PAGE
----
Seattle's Child

Your guide to a kid-friendly city

Old Georgetown shoe factory is home

Jodi Brown and her two sons, Ozzie (L) and Iggy(R), and dog Monk, in their home and former shoe factory. Photo by Joshua Huston

Where we live: This old shoe factory is home

Teens alternate industrial Georgetown vibe with country living

The industrial setting of Seattle’s Georgetown neighborhood, with the smells and sounds of surrounding factories and breweries, isn’t idyllic for raising kids — but that’s exactly where Jodi Brown found herself after a divorce in 2017. To make the situation even more interesting, Brown moved with her sons, Ozzie and Iggy (now 15 and 16 years old), into a former shoe factory built in 1907 and converted into artist lofts in 1989.

‘Factory art studio vibe’

From the outside, the building is a big rectangular box. Inside, five floors are divided into quadrants. Brown’s unit is a long, narrow space, measuring about 1,550 square feet, with tall ceilings — the “factory art studio vibe,” as she describes it. 

“When I had the inspection done on the place, the inspector said it was as solid as a building could be, built with cinder blocks and old factory materials.” 

The building is restricted to residents with a sustained and committed art practice, so Brown — a retail designer and visual artist — was able to secure a unit after passing a rigorous vetting process. 

Affordable space for an artist mom

“I would never have been able to buy this much space if it had been a traditional building,” Brown says.

“When you buy, you have to be aware that you’re not going to buy it as an investment,” Brown explains. “You’re buying it because you’re an artist, and this building is more affordable for people to have space to make art.”

Splitting time between two very different households

When Brown’s family moved into the artists’ co-op, her sons were still splitting their time with their dad on Vashon Island, which is as different a setting from Georgetown as you could get. Living in the space felt like sleeping in a train station, with bright security lights from neighboring buildings flooding the bedrooms and loud industrial noises. Propane tanks occasionally exploded under the nearby overpass.

“[Georgetown] feels diametrically opposed to being on Vashon, where it’s very, very quiet, and the silence almost is a presence on its own. The sounds here have their own personality,” Brown says. “[The boys] were a little bit freaked out by the neighborhood and the fact that [we lived in] an old factory building. But it’s their other home to them now.”

Would the kids get bored?

Brown worried that her kids would get bored being inside all the time without a yard. A park was within walking distance, but Brown didn’t feel comfortable sending her young kids outside on their own. Thankfully, with her sons living part-time on Vashon, Brown knew they were getting ample time outdoors and with friends.

For several years, the boys would wake up early and catch the ferry to Vashon for school. During the pandemic, online learning allowed the boys to do school from either home. But afterward, the boys balked at the early wake-up times of the pre-pandemic days, and now spend their weekdays on Vashon, with most weekends with Brown in Seattle.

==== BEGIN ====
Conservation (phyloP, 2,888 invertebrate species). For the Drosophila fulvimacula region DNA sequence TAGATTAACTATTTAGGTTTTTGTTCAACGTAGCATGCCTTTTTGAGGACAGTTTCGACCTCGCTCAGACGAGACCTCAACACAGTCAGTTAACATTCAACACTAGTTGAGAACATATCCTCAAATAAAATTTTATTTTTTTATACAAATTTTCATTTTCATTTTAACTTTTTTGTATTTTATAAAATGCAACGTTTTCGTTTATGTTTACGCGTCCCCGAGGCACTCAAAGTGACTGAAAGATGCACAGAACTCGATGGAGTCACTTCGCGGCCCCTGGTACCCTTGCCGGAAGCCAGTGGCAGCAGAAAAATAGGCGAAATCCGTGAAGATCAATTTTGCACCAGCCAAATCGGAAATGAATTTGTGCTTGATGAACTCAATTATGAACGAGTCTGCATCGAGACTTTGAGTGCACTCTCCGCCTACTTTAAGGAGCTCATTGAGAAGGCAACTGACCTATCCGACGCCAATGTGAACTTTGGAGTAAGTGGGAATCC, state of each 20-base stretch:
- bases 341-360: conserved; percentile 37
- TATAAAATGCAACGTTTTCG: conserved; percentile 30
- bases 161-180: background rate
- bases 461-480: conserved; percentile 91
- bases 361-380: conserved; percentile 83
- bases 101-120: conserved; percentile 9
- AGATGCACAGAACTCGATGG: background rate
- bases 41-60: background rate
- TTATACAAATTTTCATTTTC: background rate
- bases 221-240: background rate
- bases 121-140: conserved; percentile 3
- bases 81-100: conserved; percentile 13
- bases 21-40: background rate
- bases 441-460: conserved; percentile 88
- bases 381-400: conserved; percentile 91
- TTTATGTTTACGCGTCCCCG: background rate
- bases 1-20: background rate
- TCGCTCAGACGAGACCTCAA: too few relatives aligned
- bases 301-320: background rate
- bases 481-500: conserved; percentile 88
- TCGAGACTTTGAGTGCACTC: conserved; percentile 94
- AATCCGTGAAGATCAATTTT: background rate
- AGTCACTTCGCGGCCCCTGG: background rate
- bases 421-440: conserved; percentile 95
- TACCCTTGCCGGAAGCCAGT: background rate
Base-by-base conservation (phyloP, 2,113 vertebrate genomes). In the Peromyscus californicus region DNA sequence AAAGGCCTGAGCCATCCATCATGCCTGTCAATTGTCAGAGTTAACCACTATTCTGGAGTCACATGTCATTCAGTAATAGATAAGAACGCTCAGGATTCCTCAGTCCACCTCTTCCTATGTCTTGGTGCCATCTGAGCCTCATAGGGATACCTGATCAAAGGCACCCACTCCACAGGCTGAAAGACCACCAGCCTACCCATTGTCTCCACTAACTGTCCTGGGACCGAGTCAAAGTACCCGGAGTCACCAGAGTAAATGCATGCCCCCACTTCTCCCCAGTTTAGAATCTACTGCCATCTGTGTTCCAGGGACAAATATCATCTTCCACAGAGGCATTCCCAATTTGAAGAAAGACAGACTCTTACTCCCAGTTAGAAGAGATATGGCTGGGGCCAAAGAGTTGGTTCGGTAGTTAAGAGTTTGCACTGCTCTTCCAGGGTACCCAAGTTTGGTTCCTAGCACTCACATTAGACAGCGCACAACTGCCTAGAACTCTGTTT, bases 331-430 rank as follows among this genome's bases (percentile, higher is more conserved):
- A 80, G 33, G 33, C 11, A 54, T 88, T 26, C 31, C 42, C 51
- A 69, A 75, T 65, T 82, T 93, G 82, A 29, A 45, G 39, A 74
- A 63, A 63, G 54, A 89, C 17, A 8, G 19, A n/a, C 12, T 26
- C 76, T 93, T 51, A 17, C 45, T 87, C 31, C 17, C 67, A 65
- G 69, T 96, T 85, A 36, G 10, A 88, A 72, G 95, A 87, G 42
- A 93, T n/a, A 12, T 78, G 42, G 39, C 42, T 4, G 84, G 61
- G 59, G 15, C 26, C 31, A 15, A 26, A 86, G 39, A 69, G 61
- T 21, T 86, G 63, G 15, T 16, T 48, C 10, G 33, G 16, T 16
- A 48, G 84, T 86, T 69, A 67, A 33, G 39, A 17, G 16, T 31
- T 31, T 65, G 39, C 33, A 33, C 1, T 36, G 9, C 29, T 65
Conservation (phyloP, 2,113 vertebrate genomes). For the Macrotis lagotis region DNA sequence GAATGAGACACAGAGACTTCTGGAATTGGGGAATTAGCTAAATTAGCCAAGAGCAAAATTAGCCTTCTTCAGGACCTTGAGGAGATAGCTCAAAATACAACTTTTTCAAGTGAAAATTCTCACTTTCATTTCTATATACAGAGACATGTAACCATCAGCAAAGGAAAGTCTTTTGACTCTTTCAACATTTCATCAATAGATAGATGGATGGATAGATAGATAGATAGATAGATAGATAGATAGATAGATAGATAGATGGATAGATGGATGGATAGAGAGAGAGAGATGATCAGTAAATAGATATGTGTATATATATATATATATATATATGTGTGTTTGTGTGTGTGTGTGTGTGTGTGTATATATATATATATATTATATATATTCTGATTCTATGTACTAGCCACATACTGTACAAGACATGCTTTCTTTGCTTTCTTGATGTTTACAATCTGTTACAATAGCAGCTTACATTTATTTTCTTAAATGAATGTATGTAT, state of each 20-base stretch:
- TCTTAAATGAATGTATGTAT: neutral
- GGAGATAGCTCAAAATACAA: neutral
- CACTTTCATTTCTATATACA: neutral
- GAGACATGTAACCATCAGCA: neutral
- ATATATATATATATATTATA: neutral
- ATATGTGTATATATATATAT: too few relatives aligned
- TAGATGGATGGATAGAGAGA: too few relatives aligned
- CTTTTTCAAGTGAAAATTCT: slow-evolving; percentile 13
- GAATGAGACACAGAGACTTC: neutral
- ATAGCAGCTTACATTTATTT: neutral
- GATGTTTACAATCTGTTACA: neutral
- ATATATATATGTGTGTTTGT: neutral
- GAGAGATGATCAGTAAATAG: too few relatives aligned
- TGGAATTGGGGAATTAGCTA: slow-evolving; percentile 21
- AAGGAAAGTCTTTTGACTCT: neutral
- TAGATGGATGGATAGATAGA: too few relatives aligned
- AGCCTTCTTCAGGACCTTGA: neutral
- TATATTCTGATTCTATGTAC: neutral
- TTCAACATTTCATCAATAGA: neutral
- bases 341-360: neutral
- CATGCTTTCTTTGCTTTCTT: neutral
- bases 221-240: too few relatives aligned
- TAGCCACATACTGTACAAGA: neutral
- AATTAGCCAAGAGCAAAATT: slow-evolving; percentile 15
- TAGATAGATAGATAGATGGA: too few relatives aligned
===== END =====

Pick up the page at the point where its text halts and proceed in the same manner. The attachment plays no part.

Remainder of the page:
A mix of new and old community approach

Brown describes the community within the building as “somewhere between that sort of nostalgic, traditional sense of knowing your neighbor and the modern trope of the next-door stranger.” The family doesn’t spend a lot of time with their neighbors outside of the residents’ monthly gatherings, but there’s enough trust and community built in that neighbors can count on each other for support — or a cup of sugar — when needed.

The unconventional living environment “normalizes and opens [my sons’] minds to alternate ways of living, thinking, and making a living,” Brown says “It creates a broader landscape of feasible possibilities for the way you envision your future and your life. There’s a unique sense of community when we all come together to rake or do a holiday party or open studio every year.”

Like mom, like sons

For many years, Ozzie and Iggy have participated in the building’s annual open studio events and made and sold art alongside Brown. When the boys created political art during the 2016 election season, the neighbors applauded and supported their creative efforts—something that Brown recognizes may not have happened in a non-artist community.

Ozzie continues to integrate art into his everyday life, which he attributes to living in the co-op. “It has changed my perspective and how I look at the world, I think in a positive way,” he says.  

Iggy agrees with his brother about the impact Georgetown and the co-op had on his perception of creativity and art. “The building and the location can be a little bit isolating sometimes, though,” he says. 

Seeds coming to fruition

“Now that they’re older, the benefits outweigh the challenges,” Brown says, adding that the challenges of being a single mom are conflated with those of the specific living situation. “All of the planting of seeds of that flexibility is coming to fruition. Their needs are not as specific as when they were kids. And they’re so much more independent and figuring stuff out on their own.”  

Read more:

Where we live: Two families own one home

About the Author

Melody Ip

Melody Ip has been an avid writer since she got her first diary at the age of 5. Today, she is a freelance copy editor and writer, in addition to being the copy chief for Mochi Magazine. She loves the trees and rain of the Pacific Northwest, still sends handwritten letters, and always has at least five books on her nightstand.